4) Focus on moving well.
Learn about how to exercise properly. If you want to make exercise a life-long habit then you need to master good technique before you make things harder and get injured. Get help from a trainer and/or read up on what you’re doing.
- Ask yourself: How can I learn better technique? (Youtube, friends, personal trainers, ask in Sleekgeek, etc)
5) Use the equipment you have available to you.
Just like how you don’t need a Ferrari to get around town, you don’t need the perfect gym setup or equipment to get a good workout in. Improvise. If you have two working legs and a ground, you can walk. If you have a heavy thing, you have a weight you can lift (even just your body counts).
- Ask yourself: How can I get creative with what’s around me? (Tables, chairs, buckets of water, bags of sand, bags of books, a small adjustable dumbell, etc)
6) Make your exercise fit YOU.
Do activities that you enjoy. Choose a form of exercise that you will do often and regularly, something that you will look forward to and is right for your level of fitness. Don’t worry about what everyone else is doing or what magazines tell you is trendy. In fact, some of the best bodies around belong to guys who “play” and/or do manual labor for a living — the term “farm boy strong” exists for a reason.
- Ask yourself: What do I enjoy, or what could I see myself eventually enjoying? (Gym, outdoors, walking, running, martial arts, sports, dancing, swimming, etc)
7) Keep it fun.
Whether you love bowling, ballroom dancing, dodgeball, or competitive cup stacking… just get moving. This is your time to do something good for your body.
- Ask yourself: How can I keep it fun? (Try new things, get friends or family involved, etc)
8) Mix it up.
Exercise doesn’t need to be limited to only running, or only weight lifting, or only hiking. I personally weight lift 4 times a week with regular hikes, runs, and games of squash in between.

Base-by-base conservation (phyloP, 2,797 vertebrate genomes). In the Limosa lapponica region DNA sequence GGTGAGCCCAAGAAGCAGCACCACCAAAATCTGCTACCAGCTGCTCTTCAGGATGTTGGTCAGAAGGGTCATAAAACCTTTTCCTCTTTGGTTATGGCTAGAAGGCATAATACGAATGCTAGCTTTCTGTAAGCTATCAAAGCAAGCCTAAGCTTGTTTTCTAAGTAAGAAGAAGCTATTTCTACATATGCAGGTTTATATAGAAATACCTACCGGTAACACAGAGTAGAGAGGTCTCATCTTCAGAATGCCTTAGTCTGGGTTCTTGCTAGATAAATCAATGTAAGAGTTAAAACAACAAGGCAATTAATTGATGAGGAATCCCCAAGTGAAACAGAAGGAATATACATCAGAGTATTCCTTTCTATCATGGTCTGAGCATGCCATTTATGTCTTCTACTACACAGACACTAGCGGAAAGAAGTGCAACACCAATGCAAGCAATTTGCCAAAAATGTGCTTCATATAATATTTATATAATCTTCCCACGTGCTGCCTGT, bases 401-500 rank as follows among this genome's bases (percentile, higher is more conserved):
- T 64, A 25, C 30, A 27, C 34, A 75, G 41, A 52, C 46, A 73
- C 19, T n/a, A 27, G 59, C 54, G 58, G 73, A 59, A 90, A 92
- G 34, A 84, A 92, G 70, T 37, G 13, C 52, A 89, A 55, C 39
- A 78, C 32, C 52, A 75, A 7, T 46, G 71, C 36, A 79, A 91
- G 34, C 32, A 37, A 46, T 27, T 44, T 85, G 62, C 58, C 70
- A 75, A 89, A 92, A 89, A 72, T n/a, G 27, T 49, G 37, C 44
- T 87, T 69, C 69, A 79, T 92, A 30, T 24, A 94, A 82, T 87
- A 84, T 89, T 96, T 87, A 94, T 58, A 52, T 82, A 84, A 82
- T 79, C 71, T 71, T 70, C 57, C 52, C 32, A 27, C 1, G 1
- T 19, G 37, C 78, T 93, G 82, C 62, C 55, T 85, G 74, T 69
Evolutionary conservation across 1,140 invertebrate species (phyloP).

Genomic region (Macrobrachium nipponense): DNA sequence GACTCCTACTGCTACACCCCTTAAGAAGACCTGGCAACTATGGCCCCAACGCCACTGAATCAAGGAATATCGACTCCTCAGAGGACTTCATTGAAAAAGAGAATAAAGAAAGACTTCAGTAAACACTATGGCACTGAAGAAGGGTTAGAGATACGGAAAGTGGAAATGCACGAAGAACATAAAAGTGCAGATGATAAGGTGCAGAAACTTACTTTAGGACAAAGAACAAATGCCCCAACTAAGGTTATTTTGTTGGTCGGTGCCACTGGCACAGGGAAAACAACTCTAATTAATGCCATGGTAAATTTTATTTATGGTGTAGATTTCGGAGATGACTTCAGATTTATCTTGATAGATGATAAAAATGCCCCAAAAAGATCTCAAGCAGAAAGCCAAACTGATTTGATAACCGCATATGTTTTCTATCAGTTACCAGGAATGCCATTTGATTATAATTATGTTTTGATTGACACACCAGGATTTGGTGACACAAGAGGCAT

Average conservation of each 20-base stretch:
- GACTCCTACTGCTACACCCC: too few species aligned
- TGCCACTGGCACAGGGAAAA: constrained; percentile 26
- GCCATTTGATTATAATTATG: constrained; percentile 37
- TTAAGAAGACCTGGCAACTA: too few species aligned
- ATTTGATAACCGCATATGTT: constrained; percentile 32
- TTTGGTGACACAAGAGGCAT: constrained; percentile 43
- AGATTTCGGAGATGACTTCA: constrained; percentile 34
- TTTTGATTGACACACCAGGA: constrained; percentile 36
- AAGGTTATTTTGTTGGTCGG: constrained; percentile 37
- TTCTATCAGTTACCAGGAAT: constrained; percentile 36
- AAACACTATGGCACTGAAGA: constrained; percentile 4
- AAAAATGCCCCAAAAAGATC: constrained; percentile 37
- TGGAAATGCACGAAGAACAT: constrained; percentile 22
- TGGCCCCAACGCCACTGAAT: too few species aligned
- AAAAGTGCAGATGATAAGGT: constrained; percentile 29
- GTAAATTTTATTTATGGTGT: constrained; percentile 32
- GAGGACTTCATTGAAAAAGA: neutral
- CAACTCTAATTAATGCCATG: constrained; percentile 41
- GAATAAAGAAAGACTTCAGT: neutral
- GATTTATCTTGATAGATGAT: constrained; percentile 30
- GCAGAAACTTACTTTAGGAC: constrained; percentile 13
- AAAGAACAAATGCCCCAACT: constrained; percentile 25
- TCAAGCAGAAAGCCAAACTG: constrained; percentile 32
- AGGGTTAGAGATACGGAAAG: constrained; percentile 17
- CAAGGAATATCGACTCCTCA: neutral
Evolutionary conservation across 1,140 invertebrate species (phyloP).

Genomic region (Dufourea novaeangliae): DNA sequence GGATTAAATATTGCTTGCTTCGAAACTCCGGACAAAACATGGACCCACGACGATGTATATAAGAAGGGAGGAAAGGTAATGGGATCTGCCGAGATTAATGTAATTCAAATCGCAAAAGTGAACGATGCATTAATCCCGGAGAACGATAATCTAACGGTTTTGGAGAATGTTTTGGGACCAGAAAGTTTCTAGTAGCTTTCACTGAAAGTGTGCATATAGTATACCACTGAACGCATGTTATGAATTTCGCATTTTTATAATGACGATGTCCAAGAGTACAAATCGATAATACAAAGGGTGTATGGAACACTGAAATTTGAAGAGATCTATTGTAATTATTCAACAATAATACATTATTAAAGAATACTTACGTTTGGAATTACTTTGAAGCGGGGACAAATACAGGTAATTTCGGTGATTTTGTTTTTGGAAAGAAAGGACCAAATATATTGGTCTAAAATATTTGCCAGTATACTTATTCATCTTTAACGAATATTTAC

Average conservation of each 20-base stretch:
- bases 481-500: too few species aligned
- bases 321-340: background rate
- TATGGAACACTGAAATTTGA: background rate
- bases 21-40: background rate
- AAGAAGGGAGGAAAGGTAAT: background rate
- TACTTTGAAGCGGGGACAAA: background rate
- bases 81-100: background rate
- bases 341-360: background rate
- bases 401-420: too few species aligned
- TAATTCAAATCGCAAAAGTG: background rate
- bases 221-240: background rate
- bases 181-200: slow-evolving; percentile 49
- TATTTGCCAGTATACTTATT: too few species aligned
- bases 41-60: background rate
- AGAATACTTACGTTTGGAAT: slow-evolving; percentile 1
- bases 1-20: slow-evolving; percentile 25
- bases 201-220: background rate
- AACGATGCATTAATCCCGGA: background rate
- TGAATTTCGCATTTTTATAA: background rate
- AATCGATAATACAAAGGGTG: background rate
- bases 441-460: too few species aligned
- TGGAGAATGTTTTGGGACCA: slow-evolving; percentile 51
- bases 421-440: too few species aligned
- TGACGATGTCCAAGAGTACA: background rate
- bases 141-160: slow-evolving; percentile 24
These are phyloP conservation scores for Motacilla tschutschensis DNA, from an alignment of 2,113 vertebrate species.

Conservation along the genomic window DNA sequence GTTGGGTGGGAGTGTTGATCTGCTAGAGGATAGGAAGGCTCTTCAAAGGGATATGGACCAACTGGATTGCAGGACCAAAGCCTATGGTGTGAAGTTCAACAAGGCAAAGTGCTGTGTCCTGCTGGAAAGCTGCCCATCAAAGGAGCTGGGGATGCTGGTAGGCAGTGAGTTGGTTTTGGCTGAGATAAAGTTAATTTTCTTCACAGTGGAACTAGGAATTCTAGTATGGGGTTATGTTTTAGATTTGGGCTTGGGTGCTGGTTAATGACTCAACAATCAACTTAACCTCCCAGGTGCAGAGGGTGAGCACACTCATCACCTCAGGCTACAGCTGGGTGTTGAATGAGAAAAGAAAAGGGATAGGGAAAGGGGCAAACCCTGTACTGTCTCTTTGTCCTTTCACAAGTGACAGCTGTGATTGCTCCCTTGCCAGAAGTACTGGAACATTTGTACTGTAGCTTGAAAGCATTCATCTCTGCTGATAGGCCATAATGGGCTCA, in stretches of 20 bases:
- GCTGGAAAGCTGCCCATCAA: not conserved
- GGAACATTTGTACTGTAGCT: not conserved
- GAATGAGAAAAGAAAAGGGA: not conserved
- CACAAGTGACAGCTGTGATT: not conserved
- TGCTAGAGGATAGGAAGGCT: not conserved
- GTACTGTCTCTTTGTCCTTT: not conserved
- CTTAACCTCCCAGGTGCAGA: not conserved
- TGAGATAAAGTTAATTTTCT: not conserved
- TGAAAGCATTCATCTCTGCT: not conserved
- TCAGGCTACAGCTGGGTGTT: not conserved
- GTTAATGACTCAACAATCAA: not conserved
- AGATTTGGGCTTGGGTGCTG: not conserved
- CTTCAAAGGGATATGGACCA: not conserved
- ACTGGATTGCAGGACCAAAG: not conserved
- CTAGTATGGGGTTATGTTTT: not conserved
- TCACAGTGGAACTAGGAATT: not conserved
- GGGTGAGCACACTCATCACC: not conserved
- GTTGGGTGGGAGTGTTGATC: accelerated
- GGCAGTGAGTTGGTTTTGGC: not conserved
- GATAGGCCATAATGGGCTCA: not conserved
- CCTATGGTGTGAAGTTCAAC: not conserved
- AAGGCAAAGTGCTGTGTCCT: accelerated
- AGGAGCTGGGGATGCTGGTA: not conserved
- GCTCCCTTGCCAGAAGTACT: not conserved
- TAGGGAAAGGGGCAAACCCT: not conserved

- Ask yourself: How can I mix it up? (Stuff you enjoy with stuff you maybe don’t enjoy quite so much or aren’t good at yet, try with new things, change with the seasons, etc)
These are more than just “8 steps in a listicle”. If you really take these to heart, you will have an easier time making movement part of your every day lifestyle rather than just trying to conform to what you think you should be doing.
Oh, and if you think you aren’t a beginner or intermediate: Prove it.
Whenever a client thinks a habit or lesson in Sleekgeek’s Precision Nutrition Coaching Program is too easy, we ask them to prove it. I challenge them to show me mastery in the basics by flawlessly completing their habits over the next couple of months (or at least with a 90% consistency). Most of the time only THEN do they realise that “knowing” and “doing” are two different things.
The most successful people aren’t successful because they discovered the one trick or secret or minor detail that made all the difference. They are expert or adept at what they do because they perform the basics really well, consistently and frequently. They can just about do it with their eyes closed, even in the toughest and most stressful of times.
Eat well, move often, sleep enough, and think wisely. Things like supplements, special routines, sleep hacks, and mind tricks are just the cherries on the top.
- Sleekgeek’s 30-Day Move More Challenge
- Sleekgeek’s 30-Day Step Challenge
- Precision Nutrition’s article on How to Stay in Shape When You’re Busy
- Reddit’s Bodyweight Fitness Community’s Recommended Routine
- Greatist’s article on 50 Bodyweight Exercises You Can Do Anywhere
- T-Nation’s article on Third World Workouts